Syracuse lament: rest of season promises to be a struggle
As the college basketball season progresses toward March, Syracuse coach Jim Boeheim is still searching for answers to his team's struggles.
Nearly a year after making a surprising run to the Final Four for the fifth time in his 41-year career, the Hall of Fame coach is staring at a daunting schedule going forward.
Call it make-or-break time.
''We need to get better. That's what I can say for sure,'' Boeheim said.
Before the end of the month, the Orange (10-7, 2-2 Atlantic Coast Conference) has three straight games against ranked opponents - at No.11 North Carolina and No. 20 Notre Dame and a home game against No. 9 Florida State. The three had a combined record of 46-6 heading into this weekend.
After tinkering with his lineup, Boeheim guided Syracuse to convincing wins at home last week over Miami and Pittsburgh . The defense rose to the occasion and point guard John Gillon had 11 assists in each game to inject some needed confidence after a lackluster nonconference schedule that produced five losses.
Any hope that Boeheim had finally pieced together a lineup that would take care of the team's early-season problems was dashed on Tuesday night in a 10-point road loss to Virginia Tech. The Hokies shot nearly 50 percent from the floor while Gillon was 2-for-9 shooting in a performance that produced just three assists with two turnovers.
The most telling statistic of all, perhaps: Virginia Tech scored 17 points in transition to zero for Syracuse, a team that historically has thrived in transition.
''I think that they forgot we won two games in a row because our defense was good,'' Boeheim said. ''Our defense was horrendous, and our offense isn't going to quite be good enough to make up for that level of defense.''
The long-range offense certainly wasn't there, either. Syracuse was 5 of 17 (29.4 percent), a subpar performance for a team that has hit 154 3-pointers, second in the ACC to Notre Dame.
That forward Tyler Lydon, the team's leading rebounder and second-leading scorer, was hurt early in the game didn't help, either. He came in averaging 13.5 points in league play but scored just two against the Hokies, hitting 1 of 5 from the floor in 29 minutes.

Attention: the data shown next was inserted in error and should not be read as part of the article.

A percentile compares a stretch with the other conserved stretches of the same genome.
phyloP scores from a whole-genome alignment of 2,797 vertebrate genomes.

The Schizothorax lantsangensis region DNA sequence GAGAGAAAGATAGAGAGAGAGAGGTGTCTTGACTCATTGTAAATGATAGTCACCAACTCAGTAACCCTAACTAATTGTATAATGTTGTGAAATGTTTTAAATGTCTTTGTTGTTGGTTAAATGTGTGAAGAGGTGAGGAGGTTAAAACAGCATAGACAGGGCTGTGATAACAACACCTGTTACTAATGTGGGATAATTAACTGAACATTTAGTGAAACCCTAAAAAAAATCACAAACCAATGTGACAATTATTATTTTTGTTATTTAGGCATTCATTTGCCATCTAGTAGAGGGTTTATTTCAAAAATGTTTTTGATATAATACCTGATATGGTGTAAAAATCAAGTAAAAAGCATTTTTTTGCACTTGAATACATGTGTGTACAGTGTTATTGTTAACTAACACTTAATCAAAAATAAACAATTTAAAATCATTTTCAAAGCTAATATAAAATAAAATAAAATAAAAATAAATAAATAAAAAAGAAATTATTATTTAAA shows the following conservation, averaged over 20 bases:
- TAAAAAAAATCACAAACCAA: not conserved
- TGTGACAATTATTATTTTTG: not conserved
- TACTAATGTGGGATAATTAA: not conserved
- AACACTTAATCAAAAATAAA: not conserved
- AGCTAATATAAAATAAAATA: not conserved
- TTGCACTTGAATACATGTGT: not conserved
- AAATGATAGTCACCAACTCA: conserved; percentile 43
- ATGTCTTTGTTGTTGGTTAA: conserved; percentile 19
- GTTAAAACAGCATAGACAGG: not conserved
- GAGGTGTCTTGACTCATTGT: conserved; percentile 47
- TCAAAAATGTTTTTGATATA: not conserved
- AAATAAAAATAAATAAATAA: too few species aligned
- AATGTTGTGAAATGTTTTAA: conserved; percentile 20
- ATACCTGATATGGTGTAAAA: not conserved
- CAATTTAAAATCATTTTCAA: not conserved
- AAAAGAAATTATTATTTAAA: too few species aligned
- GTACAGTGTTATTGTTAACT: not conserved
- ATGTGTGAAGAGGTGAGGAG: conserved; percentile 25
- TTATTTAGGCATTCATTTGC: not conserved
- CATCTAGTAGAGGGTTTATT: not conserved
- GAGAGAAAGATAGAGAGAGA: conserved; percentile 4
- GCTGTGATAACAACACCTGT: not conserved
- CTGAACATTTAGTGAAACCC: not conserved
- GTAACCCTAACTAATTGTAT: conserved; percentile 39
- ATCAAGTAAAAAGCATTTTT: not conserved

''He said he was all right,'' Boeheim said. ''Probably should have not played him. He didn't move very well.''
Syracuse returns to action on Saturday at home against Boston College (9-8, 2-2 ACC), and the memory of their first meeting of the season likely hasn't faded for either team. Two weeks ago in the Orange's ACC opener at BC, the Eagles trashed the Syracuse zone, hitting hit 16 of 26 shots from 3-point range in a 96-81 triumph.
BC is coming off a 74-66 win at home over North Carolina State on Thursday night. This clearly isn't the team that a year ago went 0-18 in the ACC during the regular season and lost its only conference tourney game. Jerome Robinson has scored 20 or more points in eight straight games and an ACC-best 13 times overall to rank third in conference scoring (20.9), and freshman Ky Bowman already is an Orange killer after hitting 7 of 8 from beyond the arc the first game.
And so it goes for the Orange, whose postseason hopes seem to be teetering. Still no lasting consistency.
''We did have a lot of potential coming into the year,'' said graduate transfer Andrew White, the team's leading scorer. ''But potential doesn't mean much when you don't execute to get the most out of what you have.''
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